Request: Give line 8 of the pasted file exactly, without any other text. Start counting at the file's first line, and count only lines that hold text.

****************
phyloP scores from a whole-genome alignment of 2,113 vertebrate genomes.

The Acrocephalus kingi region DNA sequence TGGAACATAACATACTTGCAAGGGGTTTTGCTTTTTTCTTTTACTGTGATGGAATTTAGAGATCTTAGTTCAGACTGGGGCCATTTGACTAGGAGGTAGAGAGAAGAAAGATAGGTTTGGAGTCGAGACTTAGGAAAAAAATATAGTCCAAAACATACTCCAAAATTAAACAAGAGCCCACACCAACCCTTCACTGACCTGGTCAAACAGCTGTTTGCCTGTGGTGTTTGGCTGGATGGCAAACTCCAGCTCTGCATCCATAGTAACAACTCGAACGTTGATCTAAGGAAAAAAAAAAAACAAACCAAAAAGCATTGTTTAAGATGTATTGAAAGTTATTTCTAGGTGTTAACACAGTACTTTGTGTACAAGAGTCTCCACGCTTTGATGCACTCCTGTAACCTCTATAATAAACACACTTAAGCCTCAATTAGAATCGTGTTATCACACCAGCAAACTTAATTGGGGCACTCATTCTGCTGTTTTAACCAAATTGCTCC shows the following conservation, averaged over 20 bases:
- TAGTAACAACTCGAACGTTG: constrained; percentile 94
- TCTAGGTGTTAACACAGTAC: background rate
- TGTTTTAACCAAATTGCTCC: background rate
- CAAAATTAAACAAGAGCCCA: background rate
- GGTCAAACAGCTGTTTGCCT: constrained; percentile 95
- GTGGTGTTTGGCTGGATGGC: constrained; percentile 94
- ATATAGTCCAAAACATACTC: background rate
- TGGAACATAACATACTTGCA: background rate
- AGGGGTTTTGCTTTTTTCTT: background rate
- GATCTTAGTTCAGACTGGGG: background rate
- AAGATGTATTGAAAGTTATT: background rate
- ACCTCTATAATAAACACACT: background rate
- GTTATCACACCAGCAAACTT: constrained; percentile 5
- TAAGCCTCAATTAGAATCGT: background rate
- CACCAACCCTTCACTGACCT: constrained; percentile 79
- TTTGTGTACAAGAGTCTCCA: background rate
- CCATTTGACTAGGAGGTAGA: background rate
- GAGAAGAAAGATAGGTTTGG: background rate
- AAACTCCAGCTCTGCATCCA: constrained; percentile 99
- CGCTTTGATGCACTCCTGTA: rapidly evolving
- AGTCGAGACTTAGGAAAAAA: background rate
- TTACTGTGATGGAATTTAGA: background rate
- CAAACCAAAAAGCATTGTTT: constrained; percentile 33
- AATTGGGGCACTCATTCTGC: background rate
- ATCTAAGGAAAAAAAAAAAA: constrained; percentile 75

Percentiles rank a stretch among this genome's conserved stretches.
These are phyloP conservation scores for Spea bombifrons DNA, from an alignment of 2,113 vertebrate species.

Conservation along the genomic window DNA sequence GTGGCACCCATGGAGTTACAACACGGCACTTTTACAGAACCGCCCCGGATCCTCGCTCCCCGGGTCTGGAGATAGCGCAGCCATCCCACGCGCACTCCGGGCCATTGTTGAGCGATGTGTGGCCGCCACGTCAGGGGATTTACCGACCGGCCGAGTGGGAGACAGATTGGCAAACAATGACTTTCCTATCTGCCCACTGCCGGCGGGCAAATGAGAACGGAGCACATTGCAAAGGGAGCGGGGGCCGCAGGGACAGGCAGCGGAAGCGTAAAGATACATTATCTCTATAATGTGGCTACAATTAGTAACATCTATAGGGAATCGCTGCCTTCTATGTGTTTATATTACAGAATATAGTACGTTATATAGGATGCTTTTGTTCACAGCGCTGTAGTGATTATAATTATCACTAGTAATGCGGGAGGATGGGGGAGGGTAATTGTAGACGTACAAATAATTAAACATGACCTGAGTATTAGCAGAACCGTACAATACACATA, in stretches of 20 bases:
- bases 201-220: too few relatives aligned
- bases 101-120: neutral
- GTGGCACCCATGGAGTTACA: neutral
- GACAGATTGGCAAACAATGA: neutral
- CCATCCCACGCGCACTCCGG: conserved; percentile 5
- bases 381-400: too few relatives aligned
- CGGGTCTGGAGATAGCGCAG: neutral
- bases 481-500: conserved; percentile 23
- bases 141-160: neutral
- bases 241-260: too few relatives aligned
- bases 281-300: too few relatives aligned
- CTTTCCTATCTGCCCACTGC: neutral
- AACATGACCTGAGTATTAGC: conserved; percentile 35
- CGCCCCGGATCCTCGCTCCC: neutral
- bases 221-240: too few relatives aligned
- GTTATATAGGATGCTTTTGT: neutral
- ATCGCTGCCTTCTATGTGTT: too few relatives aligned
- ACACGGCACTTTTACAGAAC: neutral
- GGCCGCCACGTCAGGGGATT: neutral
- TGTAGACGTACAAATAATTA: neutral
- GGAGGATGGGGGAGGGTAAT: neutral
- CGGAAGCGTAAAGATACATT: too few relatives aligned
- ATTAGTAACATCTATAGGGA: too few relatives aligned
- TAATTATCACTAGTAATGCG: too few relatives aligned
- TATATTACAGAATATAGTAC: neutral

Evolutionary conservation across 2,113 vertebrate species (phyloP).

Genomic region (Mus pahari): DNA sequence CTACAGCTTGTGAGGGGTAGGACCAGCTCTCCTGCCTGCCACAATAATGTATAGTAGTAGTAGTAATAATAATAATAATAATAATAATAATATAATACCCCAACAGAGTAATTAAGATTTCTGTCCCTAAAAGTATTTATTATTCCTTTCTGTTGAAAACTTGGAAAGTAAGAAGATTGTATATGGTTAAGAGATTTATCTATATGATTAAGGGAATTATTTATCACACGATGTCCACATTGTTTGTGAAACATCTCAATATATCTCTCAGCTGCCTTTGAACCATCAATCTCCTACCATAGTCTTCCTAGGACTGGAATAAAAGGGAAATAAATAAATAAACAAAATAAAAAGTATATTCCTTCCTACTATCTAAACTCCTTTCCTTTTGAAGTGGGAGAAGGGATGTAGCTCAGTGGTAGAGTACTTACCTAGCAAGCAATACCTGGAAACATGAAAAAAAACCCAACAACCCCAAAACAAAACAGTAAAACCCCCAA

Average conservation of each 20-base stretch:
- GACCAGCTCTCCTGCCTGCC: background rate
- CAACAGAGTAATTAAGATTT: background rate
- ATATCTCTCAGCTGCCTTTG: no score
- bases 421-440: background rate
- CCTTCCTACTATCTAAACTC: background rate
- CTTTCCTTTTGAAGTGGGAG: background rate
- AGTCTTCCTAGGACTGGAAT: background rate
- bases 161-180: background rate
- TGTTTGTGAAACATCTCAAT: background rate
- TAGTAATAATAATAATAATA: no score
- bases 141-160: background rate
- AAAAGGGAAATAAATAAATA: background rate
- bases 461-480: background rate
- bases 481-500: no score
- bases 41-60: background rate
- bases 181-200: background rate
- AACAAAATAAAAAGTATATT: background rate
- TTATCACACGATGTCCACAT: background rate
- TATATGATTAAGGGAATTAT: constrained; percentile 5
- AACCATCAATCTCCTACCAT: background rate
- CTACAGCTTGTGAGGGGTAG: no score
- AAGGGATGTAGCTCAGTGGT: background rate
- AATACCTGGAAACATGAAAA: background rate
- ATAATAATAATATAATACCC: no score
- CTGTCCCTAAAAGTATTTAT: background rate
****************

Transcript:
- GTGGTGTTTGGCTGGATGGC: constrained; percentile 94